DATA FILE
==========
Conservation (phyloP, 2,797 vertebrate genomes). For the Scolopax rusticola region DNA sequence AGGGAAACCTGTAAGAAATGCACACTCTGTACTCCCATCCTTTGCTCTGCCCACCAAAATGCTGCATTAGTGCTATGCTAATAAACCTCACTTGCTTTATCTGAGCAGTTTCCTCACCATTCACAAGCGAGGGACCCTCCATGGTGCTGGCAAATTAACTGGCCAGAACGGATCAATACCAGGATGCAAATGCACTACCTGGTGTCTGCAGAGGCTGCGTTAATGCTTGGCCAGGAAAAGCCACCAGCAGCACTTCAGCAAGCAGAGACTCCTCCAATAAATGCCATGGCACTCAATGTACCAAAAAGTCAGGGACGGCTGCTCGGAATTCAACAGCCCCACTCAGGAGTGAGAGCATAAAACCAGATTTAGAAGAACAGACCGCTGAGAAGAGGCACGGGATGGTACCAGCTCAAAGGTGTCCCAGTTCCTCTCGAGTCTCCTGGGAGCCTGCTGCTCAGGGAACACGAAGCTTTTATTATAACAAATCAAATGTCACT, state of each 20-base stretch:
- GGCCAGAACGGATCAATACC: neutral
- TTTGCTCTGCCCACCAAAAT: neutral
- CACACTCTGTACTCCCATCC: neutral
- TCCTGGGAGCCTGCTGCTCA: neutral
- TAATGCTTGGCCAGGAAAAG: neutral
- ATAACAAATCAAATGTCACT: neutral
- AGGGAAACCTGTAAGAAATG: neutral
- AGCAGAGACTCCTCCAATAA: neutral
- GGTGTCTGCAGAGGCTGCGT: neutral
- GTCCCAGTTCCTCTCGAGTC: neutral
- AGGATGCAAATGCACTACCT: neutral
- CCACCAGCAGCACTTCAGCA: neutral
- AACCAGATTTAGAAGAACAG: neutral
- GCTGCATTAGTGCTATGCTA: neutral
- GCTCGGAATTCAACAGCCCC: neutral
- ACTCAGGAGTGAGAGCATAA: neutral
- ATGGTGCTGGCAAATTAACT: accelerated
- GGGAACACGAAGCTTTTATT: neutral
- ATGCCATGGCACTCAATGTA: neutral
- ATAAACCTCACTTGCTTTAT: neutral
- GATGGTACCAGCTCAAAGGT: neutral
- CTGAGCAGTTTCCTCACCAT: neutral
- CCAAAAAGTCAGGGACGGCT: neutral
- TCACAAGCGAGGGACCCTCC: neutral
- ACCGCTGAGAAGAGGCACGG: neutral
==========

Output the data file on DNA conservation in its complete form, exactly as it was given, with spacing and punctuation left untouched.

Conservation (phyloP, 2,797 vertebrate genomes). For the Scolopax rusticola region DNA sequence AGGGAAACCTGTAAGAAATGCACACTCTGTACTCCCATCCTTTGCTCTGCCCACCAAAATGCTGCATTAGTGCTATGCTAATAAACCTCACTTGCTTTATCTGAGCAGTTTCCTCACCATTCACAAGCGAGGGACCCTCCATGGTGCTGGCAAATTAACTGGCCAGAACGGATCAATACCAGGATGCAAATGCACTACCTGGTGTCTGCAGAGGCTGCGTTAATGCTTGGCCAGGAAAAGCCACCAGCAGCACTTCAGCAAGCAGAGACTCCTCCAATAAATGCCATGGCACTCAATGTACCAAAAAGTCAGGGACGGCTGCTCGGAATTCAACAGCCCCACTCAGGAGTGAGAGCATAAAACCAGATTTAGAAGAACAGACCGCTGAGAAGAGGCACGGGATGGTACCAGCTCAAAGGTGTCCCAGTTCCTCTCGAGTCTCCTGGGAGCCTGCTGCTCAGGGAACACGAAGCTTTTATTATAACAAATCAAATGTCACT, state of each 20-base stretch:
- GGCCAGAACGGATCAATACC: neutral
- TTTGCTCTGCCCACCAAAAT: neutral
- CACACTCTGTACTCCCATCC: neutral
- TCCTGGGAGCCTGCTGCTCA: neutral
- TAATGCTTGGCCAGGAAAAG: neutral
- ATAACAAATCAAATGTCACT: neutral
- AGGGAAACCTGTAAGAAATG: neutral
- AGCAGAGACTCCTCCAATAA: neutral
- GGTGTCTGCAGAGGCTGCGT: neutral
- GTCCCAGTTCCTCTCGAGTC: neutral
- AGGATGCAAATGCACTACCT: neutral
- CCACCAGCAGCACTTCAGCA: neutral
- AACCAGATTTAGAAGAACAG: neutral
- GCTGCATTAGTGCTATGCTA: neutral
- GCTCGGAATTCAACAGCCCC: neutral
- ACTCAGGAGTGAGAGCATAA: neutral
- ATGGTGCTGGCAAATTAACT: accelerated
- GGGAACACGAAGCTTTTATT: neutral
- ATGCCATGGCACTCAATGTA: neutral
- ATAAACCTCACTTGCTTTAT: neutral
- GATGGTACCAGCTCAAAGGT: neutral
- CTGAGCAGTTTCCTCACCAT: neutral
- CCAAAAAGTCAGGGACGGCT: neutral
- TCACAAGCGAGGGACCCTCC: neutral
- ACCGCTGAGAAGAGGCACGG: neutral